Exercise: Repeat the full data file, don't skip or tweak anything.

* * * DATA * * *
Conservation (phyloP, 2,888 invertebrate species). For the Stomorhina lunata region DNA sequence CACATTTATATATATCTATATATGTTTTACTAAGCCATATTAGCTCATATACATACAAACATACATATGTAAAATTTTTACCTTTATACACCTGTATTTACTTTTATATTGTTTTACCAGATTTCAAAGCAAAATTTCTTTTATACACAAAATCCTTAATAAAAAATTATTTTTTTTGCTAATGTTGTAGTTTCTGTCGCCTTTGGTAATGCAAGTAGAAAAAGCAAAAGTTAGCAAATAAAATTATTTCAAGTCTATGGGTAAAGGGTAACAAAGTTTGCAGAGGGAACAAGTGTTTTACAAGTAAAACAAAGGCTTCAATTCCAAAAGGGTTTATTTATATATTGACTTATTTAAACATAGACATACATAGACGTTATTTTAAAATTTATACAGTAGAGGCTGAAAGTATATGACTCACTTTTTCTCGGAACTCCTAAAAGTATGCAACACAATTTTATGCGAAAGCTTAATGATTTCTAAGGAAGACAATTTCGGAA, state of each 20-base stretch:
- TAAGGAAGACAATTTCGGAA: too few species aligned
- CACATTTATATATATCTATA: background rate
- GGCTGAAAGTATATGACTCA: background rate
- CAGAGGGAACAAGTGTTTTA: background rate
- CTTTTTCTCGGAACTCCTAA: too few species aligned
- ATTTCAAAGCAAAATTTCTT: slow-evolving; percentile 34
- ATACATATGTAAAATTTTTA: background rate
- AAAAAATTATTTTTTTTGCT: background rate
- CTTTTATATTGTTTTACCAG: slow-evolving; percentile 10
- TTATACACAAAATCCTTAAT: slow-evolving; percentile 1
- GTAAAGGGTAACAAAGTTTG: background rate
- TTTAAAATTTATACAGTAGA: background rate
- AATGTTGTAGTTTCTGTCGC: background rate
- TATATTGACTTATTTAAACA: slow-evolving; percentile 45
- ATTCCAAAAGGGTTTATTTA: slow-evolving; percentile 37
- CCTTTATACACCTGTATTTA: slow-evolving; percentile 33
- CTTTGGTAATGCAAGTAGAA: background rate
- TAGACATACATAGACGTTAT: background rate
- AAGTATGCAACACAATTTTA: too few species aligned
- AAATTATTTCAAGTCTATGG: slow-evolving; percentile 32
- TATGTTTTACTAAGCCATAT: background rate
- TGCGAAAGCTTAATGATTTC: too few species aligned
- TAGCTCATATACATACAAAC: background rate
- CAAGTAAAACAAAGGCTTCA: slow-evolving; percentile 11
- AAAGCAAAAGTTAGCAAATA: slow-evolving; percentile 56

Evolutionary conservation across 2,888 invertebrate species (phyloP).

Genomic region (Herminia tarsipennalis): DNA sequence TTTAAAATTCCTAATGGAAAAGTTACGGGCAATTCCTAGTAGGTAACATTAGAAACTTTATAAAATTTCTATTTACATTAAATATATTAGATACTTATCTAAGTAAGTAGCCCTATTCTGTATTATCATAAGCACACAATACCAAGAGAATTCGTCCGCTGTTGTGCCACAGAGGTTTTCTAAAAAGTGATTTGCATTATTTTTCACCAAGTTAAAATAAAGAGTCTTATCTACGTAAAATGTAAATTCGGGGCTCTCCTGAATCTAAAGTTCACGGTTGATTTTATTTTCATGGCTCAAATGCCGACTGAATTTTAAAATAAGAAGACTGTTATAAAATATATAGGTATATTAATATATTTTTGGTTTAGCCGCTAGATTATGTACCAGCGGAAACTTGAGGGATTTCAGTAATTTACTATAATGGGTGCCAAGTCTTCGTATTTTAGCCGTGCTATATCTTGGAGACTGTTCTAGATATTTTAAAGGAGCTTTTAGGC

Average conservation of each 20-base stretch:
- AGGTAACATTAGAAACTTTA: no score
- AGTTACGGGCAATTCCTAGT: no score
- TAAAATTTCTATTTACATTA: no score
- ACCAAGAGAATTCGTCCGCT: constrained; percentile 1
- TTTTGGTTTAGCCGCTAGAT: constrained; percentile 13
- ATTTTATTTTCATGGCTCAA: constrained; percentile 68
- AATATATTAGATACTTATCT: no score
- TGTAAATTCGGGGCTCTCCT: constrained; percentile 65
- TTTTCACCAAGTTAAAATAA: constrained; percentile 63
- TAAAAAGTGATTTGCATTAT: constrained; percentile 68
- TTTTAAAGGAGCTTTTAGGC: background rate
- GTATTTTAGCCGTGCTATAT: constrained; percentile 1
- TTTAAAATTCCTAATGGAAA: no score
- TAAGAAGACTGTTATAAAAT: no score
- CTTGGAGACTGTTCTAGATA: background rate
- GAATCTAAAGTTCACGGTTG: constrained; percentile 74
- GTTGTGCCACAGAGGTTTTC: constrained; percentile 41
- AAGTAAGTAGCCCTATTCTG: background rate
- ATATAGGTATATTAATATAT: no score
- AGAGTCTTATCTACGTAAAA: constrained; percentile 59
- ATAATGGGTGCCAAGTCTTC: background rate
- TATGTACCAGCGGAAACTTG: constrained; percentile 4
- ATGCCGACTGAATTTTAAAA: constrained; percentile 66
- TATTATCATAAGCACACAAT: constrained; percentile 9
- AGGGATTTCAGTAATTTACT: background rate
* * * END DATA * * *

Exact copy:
Conservation (phyloP, 2,888 invertebrate species). For the Stomorhina lunata region DNA sequence CACATTTATATATATCTATATATGTTTTACTAAGCCATATTAGCTCATATACATACAAACATACATATGTAAAATTTTTACCTTTATACACCTGTATTTACTTTTATATTGTTTTACCAGATTTCAAAGCAAAATTTCTTTTATACACAAAATCCTTAATAAAAAATTATTTTTTTTGCTAATGTTGTAGTTTCTGTCGCCTTTGGTAATGCAAGTAGAAAAAGCAAAAGTTAGCAAATAAAATTATTTCAAGTCTATGGGTAAAGGGTAACAAAGTTTGCAGAGGGAACAAGTGTTTTACAAGTAAAACAAAGGCTTCAATTCCAAAAGGGTTTATTTATATATTGACTTATTTAAACATAGACATACATAGACGTTATTTTAAAATTTATACAGTAGAGGCTGAAAGTATATGACTCACTTTTTCTCGGAACTCCTAAAAGTATGCAACACAATTTTATGCGAAAGCTTAATGATTTCTAAGGAAGACAATTTCGGAA, state of each 20-base stretch:
- TAAGGAAGACAATTTCGGAA: too few species aligned
- CACATTTATATATATCTATA: background rate
- GGCTGAAAGTATATGACTCA: background rate
- CAGAGGGAACAAGTGTTTTA: background rate
- CTTTTTCTCGGAACTCCTAA: too few species aligned
- ATTTCAAAGCAAAATTTCTT: slow-evolving; percentile 34
- ATACATATGTAAAATTTTTA: background rate
- AAAAAATTATTTTTTTTGCT: background rate
- CTTTTATATTGTTTTACCAG: slow-evolving; percentile 10
- TTATACACAAAATCCTTAAT: slow-evolving; percentile 1
- GTAAAGGGTAACAAAGTTTG: background rate
- TTTAAAATTTATACAGTAGA: background rate
- AATGTTGTAGTTTCTGTCGC: background rate
- TATATTGACTTATTTAAACA: slow-evolving; percentile 45
- ATTCCAAAAGGGTTTATTTA: slow-evolving; percentile 37
- CCTTTATACACCTGTATTTA: slow-evolving; percentile 33
- CTTTGGTAATGCAAGTAGAA: background rate
- TAGACATACATAGACGTTAT: background rate
- AAGTATGCAACACAATTTTA: too few species aligned
- AAATTATTTCAAGTCTATGG: slow-evolving; percentile 32
- TATGTTTTACTAAGCCATAT: background rate
- TGCGAAAGCTTAATGATTTC: too few species aligned
- TAGCTCATATACATACAAAC: background rate
- CAAGTAAAACAAAGGCTTCA: slow-evolving; percentile 11
- AAAGCAAAAGTTAGCAAATA: slow-evolving; percentile 56

Evolutionary conservation across 2,888 invertebrate species (phyloP).

Genomic region (Herminia tarsipennalis): DNA sequence TTTAAAATTCCTAATGGAAAAGTTACGGGCAATTCCTAGTAGGTAACATTAGAAACTTTATAAAATTTCTATTTACATTAAATATATTAGATACTTATCTAAGTAAGTAGCCCTATTCTGTATTATCATAAGCACACAATACCAAGAGAATTCGTCCGCTGTTGTGCCACAGAGGTTTTCTAAAAAGTGATTTGCATTATTTTTCACCAAGTTAAAATAAAGAGTCTTATCTACGTAAAATGTAAATTCGGGGCTCTCCTGAATCTAAAGTTCACGGTTGATTTTATTTTCATGGCTCAAATGCCGACTGAATTTTAAAATAAGAAGACTGTTATAAAATATATAGGTATATTAATATATTTTTGGTTTAGCCGCTAGATTATGTACCAGCGGAAACTTGAGGGATTTCAGTAATTTACTATAATGGGTGCCAAGTCTTCGTATTTTAGCCGTGCTATATCTTGGAGACTGTTCTAGATATTTTAAAGGAGCTTTTAGGC

Average conservation of each 20-base stretch:
- AGGTAACATTAGAAACTTTA: no score
- AGTTACGGGCAATTCCTAGT: no score
- TAAAATTTCTATTTACATTA: no score
- ACCAAGAGAATTCGTCCGCT: constrained; percentile 1
- TTTTGGTTTAGCCGCTAGAT: constrained; percentile 13
- ATTTTATTTTCATGGCTCAA: constrained; percentile 68
- AATATATTAGATACTTATCT: no score
- TGTAAATTCGGGGCTCTCCT: constrained; percentile 65
- TTTTCACCAAGTTAAAATAA: constrained; percentile 63
- TAAAAAGTGATTTGCATTAT: constrained; percentile 68
- TTTTAAAGGAGCTTTTAGGC: background rate
- GTATTTTAGCCGTGCTATAT: constrained; percentile 1
- TTTAAAATTCCTAATGGAAA: no score
- TAAGAAGACTGTTATAAAAT: no score
- CTTGGAGACTGTTCTAGATA: background rate
- GAATCTAAAGTTCACGGTTG: constrained; percentile 74
- GTTGTGCCACAGAGGTTTTC: constrained; percentile 41
- AAGTAAGTAGCCCTATTCTG: background rate
- ATATAGGTATATTAATATAT: no score
- AGAGTCTTATCTACGTAAAA: constrained; percentile 59
- ATAATGGGTGCCAAGTCTTC: background rate
- TATGTACCAGCGGAAACTTG: constrained; percentile 4
- ATGCCGACTGAATTTTAAAA: constrained; percentile 66
- TATTATCATAAGCACACAAT: constrained; percentile 9
- AGGGATTTCAGTAATTTACT: background rate